A skin cancer affecting the pigment-producing cells of the skin that can spread rapidly to other parts of the body
- Very rare in children; in adults, more common with increasing age
- More common in females
- Fair-skinned people are most at risk
- Exposure to the sun and the use of sunbeds are risk factors
Malignant melanoma is an uncommon but serious form of skin cancer. A melanoma may begin as a new growth on normal skin or may develop from an existing mole. Left untreated, the cancer can spread to other parts of the body and may be fatal. The main cause of malignant melanoma is exposure to sunlight, although use of sunbeds also increases the risk of developing the cancer.
Worldwide, the number of cases of malignant melanoma, particularly in young adults, has increased significantly over the past few years, and in 2006, about 10,400 new cases were diagnosed in the UK. The incidence of malignant melanoma increases with age, and it is more common in women, although more often fatal in men.
What is the cause?
Malignant melanoma is thought to result from damage to melanocytes (the skin cells that produce the pigment melanin) by sunlight. The cancer occurs more frequently in people with fair skin than in those with dark skin. People who are continually exposed to intense sunlight or who live in sunny climates have an increased risk of developing malignant melanoma. In particular, severe sunburn during childhood has been shown to double the chance of developing malignant melanoma in later life. Minimizing exposure to the sun can help to decrease the risk of developing this type of cancer (see Safety in the sun), as can avoiding the use of sunbeds.
What are the symptoms?
Malignant melanomas can develop on any part of the body but appear most commonly on sun-exposed areas. Some melanomas spread across the skin in the form of an irregular, flat, pigmented patch; others appear as fast-growing dark lumps. Sometimes, a melanoma does not have any pigment (known as amelanotic melanoma). In older people, melanomas may occur on the face as freckle-like spots, known as lentigo maligna, that grow slowly over many years. If they are not removed, all of these types of melanoma will grow down into the underlying layers of the skin.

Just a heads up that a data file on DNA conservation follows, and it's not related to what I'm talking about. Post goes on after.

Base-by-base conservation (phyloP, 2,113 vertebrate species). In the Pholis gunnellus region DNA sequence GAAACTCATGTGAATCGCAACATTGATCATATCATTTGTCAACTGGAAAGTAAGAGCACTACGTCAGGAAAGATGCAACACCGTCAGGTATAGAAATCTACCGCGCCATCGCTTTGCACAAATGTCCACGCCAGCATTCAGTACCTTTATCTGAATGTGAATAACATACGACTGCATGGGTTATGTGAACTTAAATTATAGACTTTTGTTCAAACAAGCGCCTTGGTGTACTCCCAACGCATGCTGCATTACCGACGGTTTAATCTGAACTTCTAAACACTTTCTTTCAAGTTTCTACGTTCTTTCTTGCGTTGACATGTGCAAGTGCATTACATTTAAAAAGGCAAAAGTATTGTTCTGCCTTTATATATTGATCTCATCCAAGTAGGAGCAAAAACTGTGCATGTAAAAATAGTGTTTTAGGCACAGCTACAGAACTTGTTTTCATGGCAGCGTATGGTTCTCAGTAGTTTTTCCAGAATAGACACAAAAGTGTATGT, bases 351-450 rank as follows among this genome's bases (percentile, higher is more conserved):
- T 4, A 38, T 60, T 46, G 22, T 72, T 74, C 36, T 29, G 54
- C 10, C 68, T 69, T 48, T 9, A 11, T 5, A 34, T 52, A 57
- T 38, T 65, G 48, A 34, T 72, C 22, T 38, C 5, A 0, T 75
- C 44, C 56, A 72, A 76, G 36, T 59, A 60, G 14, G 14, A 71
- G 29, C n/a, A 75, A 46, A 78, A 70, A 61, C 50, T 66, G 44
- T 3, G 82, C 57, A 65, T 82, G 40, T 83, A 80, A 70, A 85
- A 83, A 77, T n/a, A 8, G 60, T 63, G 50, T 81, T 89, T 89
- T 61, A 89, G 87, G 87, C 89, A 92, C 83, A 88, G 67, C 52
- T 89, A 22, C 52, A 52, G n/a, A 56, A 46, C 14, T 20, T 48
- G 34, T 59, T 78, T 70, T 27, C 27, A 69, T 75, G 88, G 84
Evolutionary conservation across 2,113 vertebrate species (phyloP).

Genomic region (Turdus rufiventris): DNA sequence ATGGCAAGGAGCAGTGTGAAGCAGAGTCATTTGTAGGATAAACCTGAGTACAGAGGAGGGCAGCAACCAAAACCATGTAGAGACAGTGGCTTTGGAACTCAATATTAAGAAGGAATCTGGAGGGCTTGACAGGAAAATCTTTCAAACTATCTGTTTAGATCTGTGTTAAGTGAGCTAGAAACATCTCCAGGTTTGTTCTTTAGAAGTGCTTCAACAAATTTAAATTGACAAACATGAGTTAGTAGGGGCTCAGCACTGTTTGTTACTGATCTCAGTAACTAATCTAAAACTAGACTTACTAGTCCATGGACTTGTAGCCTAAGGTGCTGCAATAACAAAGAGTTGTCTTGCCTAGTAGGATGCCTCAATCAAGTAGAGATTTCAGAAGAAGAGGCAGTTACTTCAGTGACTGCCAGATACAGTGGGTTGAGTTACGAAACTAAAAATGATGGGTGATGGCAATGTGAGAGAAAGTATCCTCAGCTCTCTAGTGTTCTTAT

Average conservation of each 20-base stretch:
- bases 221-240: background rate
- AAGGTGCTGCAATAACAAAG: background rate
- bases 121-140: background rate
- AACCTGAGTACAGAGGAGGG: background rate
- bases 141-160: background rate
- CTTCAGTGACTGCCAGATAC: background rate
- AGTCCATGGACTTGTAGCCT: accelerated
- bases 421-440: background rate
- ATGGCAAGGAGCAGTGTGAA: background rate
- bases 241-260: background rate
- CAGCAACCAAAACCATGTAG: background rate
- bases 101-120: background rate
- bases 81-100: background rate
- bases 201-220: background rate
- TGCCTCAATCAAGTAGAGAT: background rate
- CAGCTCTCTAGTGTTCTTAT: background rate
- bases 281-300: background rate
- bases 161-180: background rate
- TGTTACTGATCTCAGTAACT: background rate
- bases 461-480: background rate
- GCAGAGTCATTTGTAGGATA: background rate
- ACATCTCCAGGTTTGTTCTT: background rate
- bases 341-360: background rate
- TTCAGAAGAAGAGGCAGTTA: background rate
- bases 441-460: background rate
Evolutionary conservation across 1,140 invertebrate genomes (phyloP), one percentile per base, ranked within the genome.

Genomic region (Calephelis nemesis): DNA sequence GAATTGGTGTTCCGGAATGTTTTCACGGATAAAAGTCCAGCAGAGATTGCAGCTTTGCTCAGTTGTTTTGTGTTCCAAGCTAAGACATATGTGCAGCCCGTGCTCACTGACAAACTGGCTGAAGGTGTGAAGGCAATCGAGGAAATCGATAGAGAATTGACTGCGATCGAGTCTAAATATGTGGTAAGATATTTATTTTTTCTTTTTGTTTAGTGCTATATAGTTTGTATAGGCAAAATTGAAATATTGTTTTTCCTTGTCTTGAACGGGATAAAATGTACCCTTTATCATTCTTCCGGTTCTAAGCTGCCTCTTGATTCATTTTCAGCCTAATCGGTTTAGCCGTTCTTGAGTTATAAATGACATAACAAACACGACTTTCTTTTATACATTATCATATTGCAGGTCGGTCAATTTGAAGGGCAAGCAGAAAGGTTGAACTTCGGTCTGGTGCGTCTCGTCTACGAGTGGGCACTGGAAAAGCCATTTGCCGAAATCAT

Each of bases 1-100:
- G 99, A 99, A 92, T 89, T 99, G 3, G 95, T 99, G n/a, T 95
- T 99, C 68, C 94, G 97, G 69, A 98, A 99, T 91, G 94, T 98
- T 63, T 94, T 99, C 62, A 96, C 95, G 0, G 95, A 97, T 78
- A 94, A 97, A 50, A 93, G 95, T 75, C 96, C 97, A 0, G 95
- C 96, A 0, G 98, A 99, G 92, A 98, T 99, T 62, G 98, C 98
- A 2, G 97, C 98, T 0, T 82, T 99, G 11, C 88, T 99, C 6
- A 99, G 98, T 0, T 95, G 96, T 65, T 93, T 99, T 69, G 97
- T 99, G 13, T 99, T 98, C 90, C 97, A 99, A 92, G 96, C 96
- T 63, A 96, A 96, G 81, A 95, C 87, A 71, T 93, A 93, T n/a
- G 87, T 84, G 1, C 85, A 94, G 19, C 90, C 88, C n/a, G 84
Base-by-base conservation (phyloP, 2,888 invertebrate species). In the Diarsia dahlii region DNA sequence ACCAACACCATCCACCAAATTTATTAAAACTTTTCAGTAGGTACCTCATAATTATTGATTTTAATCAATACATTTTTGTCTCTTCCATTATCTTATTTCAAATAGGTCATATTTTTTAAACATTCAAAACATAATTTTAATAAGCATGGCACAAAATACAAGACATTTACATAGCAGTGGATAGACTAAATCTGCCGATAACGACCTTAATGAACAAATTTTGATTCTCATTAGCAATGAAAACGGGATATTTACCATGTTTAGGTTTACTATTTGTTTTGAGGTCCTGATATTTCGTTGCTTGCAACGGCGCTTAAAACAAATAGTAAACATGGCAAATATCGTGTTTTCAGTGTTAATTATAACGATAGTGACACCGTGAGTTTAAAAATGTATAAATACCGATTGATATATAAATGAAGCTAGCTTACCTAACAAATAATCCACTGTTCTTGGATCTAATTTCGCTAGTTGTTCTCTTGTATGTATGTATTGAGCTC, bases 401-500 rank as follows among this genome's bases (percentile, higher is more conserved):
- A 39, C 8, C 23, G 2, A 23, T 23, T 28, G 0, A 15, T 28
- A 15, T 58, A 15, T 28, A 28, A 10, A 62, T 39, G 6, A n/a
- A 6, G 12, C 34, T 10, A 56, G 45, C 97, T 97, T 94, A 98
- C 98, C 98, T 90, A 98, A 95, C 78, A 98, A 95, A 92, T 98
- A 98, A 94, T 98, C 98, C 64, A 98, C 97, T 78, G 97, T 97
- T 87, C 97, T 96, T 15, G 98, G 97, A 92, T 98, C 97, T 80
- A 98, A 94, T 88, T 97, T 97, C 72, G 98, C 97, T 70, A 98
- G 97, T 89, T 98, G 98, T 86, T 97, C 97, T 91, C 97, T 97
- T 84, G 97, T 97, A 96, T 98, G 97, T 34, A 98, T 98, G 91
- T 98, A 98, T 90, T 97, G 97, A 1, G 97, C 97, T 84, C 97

You should suspect a malignant mel-anoma if a quickly growing, irregular, dark-coloured spot starts to develop on your skin or if you notice any of the following changes in an existing mole:
Irregular and asymmetrical edges.
Itching, inflammation, or redness.
Thickening of the surface.
Bleeding or crusting.
Variation in shade or colour.
You should check your skin regularly for any unusual changes (see Checking your skin) and consult your doctor promptly if you notice any such changes.
What might be done?
If your doctor suspects that you have malignant melanoma, he or she will arrange for urgent removal of the lesion (an area of surrounding skin will also be removed to decrease the risk of malignant cells remaining). The tissue will be examined under a microscope (see Skin biopsy). If the tissue is cancerous, a larger portion of skin may be removed, which may require a skin graft. Samples may also be taken from the lymph nodes near the melanoma and examined for cancerous cells, the presence of which would indicate that the cancer has spread. If it has spread, you may have chemotherapy, radiotherapy, or biological therapies (see Cancer and its management).
What is the prognosis?
Superficial melanomas that are treated early are usually cured, but melanomas are more often fatal in men, possibly because men do not always report symptoms to the doctor immediately. If melanomas are aggressive or penetrate deep into the skin, the outlook is less optimistic, and, if they spread to other areas of the body, they are often fatal.
Can it be prevented?
You can reduce the risk of developing malignant melanoma by staying out of the sun and avoiding the use of sunbeds. In particular, you should stay out of the sun between 11am and 3pm. If you have to be out in the sun, you should wear a hat with a wide brim and tightly woven clothing that at least covers your shoulders and neck (ideally, all skin should be covered). You should protect any exposed skin with a sunscreen or sunblock. Whichever you use, you should apply it liberally 15–30 minutes before you go outside and reapply it frequently.
From the 2010 revision of the Complete Home Medical Guide © Dorling Kindersley Limited.
The subjects, conditions and treatments covered in this encyclopaedia are for information only and may not be covered by your insurance product should you make a claim.